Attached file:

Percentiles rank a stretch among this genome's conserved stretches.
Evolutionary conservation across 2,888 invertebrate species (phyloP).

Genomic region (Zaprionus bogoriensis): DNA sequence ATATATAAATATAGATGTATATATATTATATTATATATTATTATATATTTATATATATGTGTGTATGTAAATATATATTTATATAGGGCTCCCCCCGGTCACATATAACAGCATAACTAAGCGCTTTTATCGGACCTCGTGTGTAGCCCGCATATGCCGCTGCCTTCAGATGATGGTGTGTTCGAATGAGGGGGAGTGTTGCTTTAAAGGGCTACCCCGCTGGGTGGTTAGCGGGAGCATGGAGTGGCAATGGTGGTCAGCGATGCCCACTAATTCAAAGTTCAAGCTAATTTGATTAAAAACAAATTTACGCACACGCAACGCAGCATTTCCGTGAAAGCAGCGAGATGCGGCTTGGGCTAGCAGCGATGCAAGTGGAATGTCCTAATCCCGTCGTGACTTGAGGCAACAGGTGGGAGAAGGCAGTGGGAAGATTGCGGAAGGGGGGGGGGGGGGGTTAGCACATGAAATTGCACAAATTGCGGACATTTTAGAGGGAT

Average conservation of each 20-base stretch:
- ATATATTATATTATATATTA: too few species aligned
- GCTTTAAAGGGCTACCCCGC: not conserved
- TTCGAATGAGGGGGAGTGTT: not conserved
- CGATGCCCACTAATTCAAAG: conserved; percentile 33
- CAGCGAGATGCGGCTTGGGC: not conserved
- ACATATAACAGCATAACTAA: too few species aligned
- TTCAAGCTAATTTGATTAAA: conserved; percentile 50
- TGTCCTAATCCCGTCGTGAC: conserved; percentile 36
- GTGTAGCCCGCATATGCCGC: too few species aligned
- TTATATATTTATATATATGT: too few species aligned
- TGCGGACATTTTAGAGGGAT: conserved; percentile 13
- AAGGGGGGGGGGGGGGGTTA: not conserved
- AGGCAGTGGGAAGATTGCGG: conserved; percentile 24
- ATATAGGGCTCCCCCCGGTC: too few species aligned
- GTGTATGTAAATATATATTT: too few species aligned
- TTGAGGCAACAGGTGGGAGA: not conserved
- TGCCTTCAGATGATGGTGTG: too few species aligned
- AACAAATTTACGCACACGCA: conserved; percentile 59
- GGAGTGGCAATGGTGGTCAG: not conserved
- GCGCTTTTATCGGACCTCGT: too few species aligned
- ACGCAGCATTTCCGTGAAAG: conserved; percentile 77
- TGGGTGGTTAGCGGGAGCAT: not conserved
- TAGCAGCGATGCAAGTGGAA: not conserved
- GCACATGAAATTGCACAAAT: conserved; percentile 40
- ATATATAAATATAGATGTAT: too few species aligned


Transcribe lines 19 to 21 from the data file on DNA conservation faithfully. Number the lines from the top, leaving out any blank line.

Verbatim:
- GTGTATGTAAATATATATTT: too few species aligned
- TTGAGGCAACAGGTGGGAGA: not conserved
- TGCCTTCAGATGATGGTGTG: too few species aligned